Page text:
A Reflection on Job by our own Sam Christopher, Beloved in the Desert intern

Artwork: Marc Chagall, Job Disconsolate

You fearful saints, fresh courage take; 

The clouds you so much dread

Are big with mercy and shall break

In blessing on your head

Dear Friends in Christ, 

A few days ago I experienced my first monsoon here in Tucson. As the clouds built up, and the wind whipped itself into a frenzy, I couldn’t help but to dread the oncoming storm. Myself and the other Beloveds filed into St. Andrews’ Mary Chapel to say Compline, and as we prayed, the storm let loose with a mighty rush of rain. After Compline ended, two of my housemates rushed outside to joyfully splash and play in the massive puddles that filled the courtyard between the church and the vicarage where we live. 

We are all filled with foreboding and dread in these times. For some of us, it is dread as we realize we won’t be able to celebrate Christmas the way we have in years past. For others, it’s foreboding with the dawn of a new school year and worrying about the safety of our family and friends as we hear news reports out of college campuses in North Carolina.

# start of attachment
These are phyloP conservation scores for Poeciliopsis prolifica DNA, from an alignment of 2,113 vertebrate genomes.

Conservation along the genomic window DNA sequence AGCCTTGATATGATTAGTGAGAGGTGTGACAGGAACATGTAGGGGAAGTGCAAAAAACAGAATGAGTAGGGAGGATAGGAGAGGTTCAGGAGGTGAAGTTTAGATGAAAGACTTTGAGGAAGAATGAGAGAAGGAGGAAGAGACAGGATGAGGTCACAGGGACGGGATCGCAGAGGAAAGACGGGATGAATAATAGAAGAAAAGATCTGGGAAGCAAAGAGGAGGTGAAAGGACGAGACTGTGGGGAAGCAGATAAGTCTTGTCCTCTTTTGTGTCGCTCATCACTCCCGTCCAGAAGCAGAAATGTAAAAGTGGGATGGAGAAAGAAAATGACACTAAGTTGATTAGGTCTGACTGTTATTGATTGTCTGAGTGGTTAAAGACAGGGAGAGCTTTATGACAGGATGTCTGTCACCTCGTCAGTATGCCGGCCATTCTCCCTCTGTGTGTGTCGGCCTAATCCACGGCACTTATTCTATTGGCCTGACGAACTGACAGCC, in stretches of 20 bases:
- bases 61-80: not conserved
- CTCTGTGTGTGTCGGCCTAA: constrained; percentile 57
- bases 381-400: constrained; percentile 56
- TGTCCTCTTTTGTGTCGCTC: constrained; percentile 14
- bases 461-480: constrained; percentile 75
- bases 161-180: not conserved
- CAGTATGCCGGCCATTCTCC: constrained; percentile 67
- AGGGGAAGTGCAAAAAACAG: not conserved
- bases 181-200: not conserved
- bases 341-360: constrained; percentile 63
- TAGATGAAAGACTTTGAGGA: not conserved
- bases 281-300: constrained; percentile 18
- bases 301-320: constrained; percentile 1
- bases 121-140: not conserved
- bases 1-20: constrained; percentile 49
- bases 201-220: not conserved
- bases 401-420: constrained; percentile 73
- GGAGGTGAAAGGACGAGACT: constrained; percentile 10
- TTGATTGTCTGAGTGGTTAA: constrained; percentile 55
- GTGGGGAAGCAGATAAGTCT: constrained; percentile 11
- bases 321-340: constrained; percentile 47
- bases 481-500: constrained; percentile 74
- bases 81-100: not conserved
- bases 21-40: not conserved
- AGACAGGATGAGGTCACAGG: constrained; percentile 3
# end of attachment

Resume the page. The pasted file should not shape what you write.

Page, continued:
Job felt foreboding, too. As we have read this past week, he lost all he had—his family, his property, and his very health. He now sits in filth and disease, scraping at sores with his potsherds, and his wife and friends urge him to give up—to curse God and die. 

And yet, Job holds fast to his faith. For us, of course, we know the end of the story: Job gets all he has back and more. But he sits and meditates on what he possibly could have done to deserve this punishment, listening to his friends and family tell him it’s his own fault, that surely he had sinned. And as he does so, he surely wonders, much as we do, “What’s next?”

As I read the readings for today, I was reminded of an old hymn that kept me centered in the midst of my difficult childhood: “God Moves in a Mysterious Way.” We don’t always know why things are happening to us. We cry out to God, “Why me?” And yet, the clouds continue to gather overhead. Throughout this year, as trial after trial was thrown our way, the words of that hymn rang through my mind. 

No matter what Satan and the powers of this world throw at us, we can rest in the knowledge that God is there with us, walking alongside us, and giving us strength. And at the end of the day, when the clouds break, there will be dancing and joy in the puddles of God’s mercy and love.

In joyful expectation, 

Sam J. Christopher (they/them)

Beloved in the Desert intern

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